For some reason, many professionals use a battery powered drill motor at full power with no clutch to install screws into the door or jamb securing door hardware. We see the result: butt and continuous hinges with mangled screw head drives that are not flush or even fully installed. The drive is the machined opening the screwdriver or driver tip enters.
Phillips head screws are not one size fits all. Even though the screwdriver is designed to slide out of the drive when excess torque is applied, using the wrong size screwdriver can really destroy the drive.
When the wrong size screwdriver is used, the edges of the Phillips drive are rounded over as the driver spins when it is not completely seated. (See Photo 2). This is why it is difficult to remove screws; the screwdriver has nothing to grip.
A more serious problem that often results from over-driving screws is the damage to the wood, metal or aluminum onto which the screws secure the hinge or door hardware. This is because the screws no longer have solid attachment as the treads strip.
Less holding force is available when the threads strip. This can result in a door dragging or being out of square and not closing under the power of a door closer.
For practical examples, look at painted hinge screws in Photo 3. Notice only the bottom screw is almost the original shape. The remaining Phillips Head drives have been damaged to varying degrees. The damage was not sufficient to prevent the screws from securing the hinge to the jamb.
Phillips screwdrivers come in five sizes, #000 to #004. For our purposes, screwdriver sizes #002 and #003 will accommodate most common sized Phillips screws used to install door hardware. Use the proper size Phillips Screws to ensure the drive is not damaged. (See Photo 4).
Use the #002 screwdriver for Phillips head screw sizes 5, 6, 7, 8 and 9.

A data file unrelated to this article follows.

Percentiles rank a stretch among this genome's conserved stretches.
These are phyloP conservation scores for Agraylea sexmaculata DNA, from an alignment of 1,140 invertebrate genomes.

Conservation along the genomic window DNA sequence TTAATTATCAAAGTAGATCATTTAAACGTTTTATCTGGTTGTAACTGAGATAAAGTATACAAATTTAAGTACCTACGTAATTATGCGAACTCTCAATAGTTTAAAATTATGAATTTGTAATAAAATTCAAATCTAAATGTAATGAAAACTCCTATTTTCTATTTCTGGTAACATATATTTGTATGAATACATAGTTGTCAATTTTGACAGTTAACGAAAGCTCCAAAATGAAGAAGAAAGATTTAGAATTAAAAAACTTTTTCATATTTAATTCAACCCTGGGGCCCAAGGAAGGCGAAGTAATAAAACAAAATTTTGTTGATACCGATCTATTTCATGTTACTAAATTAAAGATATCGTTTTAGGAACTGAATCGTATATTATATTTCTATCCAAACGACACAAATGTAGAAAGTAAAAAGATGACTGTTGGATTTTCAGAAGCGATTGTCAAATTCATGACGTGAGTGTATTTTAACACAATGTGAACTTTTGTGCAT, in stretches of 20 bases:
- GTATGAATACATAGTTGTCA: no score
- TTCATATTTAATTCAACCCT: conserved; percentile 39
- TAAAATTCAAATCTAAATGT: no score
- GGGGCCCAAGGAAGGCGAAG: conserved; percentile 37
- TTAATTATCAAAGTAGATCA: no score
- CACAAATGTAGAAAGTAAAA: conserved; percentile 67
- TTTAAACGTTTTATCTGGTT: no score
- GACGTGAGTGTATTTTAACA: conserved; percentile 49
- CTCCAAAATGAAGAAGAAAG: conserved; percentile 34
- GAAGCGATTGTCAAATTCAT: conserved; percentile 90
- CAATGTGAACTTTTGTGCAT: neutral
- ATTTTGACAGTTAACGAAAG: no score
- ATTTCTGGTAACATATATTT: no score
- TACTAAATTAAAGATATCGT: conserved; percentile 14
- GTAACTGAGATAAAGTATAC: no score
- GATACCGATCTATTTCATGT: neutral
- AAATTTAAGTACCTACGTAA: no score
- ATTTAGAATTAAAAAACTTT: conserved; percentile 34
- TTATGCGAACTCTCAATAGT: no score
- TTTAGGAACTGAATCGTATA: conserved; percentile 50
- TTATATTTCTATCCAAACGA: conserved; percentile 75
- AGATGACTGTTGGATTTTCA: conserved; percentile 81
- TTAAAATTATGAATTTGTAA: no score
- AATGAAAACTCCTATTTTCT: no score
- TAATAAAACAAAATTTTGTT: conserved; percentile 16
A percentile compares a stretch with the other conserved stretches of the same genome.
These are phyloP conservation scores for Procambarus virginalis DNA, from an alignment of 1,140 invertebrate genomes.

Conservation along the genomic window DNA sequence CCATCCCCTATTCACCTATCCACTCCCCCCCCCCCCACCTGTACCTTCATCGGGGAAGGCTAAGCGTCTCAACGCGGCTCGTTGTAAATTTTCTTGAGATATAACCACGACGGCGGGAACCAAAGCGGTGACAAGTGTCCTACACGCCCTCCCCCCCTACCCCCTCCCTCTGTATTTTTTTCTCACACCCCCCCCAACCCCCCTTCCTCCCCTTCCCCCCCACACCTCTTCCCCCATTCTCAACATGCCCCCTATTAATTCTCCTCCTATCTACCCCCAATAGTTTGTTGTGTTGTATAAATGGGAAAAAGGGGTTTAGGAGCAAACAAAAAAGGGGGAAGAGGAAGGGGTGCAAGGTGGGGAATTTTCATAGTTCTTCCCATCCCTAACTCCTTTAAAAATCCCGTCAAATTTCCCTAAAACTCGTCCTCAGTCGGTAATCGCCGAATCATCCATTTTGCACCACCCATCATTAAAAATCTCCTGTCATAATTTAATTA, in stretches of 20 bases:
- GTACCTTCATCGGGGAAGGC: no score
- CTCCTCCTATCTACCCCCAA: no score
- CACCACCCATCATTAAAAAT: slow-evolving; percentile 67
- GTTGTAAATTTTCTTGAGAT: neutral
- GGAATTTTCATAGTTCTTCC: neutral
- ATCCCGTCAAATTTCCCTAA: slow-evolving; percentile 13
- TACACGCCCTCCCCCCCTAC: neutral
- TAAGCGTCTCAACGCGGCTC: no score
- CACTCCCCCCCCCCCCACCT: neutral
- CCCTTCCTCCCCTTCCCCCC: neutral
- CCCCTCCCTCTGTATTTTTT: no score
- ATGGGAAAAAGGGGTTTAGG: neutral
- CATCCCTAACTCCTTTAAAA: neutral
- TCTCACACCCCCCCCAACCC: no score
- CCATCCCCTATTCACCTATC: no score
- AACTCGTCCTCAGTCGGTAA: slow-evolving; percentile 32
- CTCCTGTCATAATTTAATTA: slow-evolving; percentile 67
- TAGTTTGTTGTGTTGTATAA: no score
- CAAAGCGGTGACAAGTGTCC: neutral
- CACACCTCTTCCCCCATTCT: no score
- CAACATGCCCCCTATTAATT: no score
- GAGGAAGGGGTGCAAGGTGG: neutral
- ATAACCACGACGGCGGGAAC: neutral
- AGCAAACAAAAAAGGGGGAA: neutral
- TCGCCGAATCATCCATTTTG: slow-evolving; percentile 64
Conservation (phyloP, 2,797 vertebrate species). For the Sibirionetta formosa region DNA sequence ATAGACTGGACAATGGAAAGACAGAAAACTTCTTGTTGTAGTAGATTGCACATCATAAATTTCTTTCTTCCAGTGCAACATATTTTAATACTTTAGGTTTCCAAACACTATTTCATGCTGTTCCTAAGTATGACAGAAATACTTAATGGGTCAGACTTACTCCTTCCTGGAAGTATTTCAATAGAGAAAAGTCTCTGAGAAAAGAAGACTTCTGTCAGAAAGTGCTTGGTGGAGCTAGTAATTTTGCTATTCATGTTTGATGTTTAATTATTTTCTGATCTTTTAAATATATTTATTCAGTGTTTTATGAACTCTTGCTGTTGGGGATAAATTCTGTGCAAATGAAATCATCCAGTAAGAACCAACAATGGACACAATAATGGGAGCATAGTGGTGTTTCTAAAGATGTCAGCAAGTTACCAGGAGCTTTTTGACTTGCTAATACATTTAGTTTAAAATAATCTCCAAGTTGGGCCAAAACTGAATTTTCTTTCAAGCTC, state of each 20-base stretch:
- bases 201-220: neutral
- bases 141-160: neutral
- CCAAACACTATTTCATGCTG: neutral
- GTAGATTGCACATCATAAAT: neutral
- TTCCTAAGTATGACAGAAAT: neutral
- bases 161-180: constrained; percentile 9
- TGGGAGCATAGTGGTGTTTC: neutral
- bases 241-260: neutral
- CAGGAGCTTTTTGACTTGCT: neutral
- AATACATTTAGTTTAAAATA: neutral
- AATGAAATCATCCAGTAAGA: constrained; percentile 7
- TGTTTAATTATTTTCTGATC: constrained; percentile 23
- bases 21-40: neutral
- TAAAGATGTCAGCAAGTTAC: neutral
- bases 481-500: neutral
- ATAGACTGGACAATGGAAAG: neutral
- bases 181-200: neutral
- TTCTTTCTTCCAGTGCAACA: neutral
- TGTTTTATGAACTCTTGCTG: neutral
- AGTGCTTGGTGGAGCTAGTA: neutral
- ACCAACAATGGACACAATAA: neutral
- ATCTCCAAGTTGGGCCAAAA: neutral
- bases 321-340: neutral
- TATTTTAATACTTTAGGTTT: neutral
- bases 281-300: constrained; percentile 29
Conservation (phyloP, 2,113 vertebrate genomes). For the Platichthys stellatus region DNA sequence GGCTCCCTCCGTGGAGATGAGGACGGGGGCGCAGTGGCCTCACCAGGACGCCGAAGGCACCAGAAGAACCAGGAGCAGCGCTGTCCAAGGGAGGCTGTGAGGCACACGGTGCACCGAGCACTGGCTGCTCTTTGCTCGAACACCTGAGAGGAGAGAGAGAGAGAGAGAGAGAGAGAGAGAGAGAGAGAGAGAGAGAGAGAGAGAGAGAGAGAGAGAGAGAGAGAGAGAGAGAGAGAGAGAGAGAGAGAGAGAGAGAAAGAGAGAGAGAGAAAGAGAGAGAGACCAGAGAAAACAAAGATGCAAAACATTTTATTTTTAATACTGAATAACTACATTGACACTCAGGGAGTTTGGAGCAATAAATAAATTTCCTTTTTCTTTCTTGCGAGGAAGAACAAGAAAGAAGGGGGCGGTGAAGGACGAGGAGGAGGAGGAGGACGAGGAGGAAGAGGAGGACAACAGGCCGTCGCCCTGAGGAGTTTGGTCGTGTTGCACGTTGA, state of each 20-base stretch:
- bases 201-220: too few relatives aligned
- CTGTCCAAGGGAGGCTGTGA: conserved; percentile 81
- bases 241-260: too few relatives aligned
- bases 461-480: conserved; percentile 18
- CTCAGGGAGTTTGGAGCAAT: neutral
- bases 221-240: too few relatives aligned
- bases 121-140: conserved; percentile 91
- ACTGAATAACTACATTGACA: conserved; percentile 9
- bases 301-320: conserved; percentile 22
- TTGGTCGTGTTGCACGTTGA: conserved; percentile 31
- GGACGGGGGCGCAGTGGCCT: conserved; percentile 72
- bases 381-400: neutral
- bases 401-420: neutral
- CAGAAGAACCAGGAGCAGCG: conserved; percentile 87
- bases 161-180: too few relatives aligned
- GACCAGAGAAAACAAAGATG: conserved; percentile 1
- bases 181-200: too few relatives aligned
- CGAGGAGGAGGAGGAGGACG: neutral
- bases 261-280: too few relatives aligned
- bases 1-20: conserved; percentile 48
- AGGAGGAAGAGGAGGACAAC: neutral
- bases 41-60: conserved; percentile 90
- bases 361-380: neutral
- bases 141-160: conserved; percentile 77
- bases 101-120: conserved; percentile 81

Use the #003 screwdriver for Phillips head screw sizes 10, 12, 14 and 16.
If the screwdriver is too large, it will not seat into the screw’s drive. If the screwdriver is too small, it will not fill the drive.
For locksmiths, these retention problems usually occur to hinge screws and hardware mounting screws where more than one screw is installed in close proximity. When screws no longer stay in place, there are several methods of repair.
When working with a wood door or jamb, remove the damaged screws. Insert a piece of wood into each opening and install new screws using a screwdriver to ensure the screw seats properly. For hollow metal and aluminum doors, a fix would be to install a replacement screw that was one size larger. However, the larger screw has a larger screw head. For the head to be installed flush requires enlarging the opening to compensate for the larger sized head. There is a better fix.
Several companies offer oversized repair screws. These screws have a one size larger thread then the head size. For example, a #12 Phillips Flat Head (PFH) has a #14 thread. This way when the screw is installed, the head size is the same.
GKL Products and Major Manufacturing offer oversized repair screws through locksmith distribution channels.
For this article, we will repair a continuous hinge installed onto a wide stile aluminum glass door and jamb. (See Photo 5). The repair will be made using the Major Manufacturing Locksmith Screw Assortment Oversized Repair Screw Kit, part number LSA-3. (See Photo 6).
The installer was in a hurry as more than half of the screws had their drive damaged. Many were drilled off center and angled, and a significant number were not even completely screwed in. (See Photo 7).
The damaged screws were removed using a screwdriver where possible and locking pliers where necessary. The Major Manufacturing LS-31 #12 Phillips Flat Head Screws with 14-24 thread Tec-Point in black zinc were installed in place of the original screws.
Major Manufacturing offers their oversized repair screws as both machine screws and wood screws in different finishes. The machine PFH screws are available as a #8 head with a 10-32 thread, a #10 head with a 12-24 thread, and a #12 head with a 14-24 thread. The wood PFH screws are a #12 head with a 1-3/8” x #14.
While their overall security is still moderate at best, it is sufficient for many situations that do not warrant the added expense of locks.
Do your homework before replacing a door; carefully check the condition of all the components. Any problems with the hinges and jamb must be resolved before measurements are taken for the...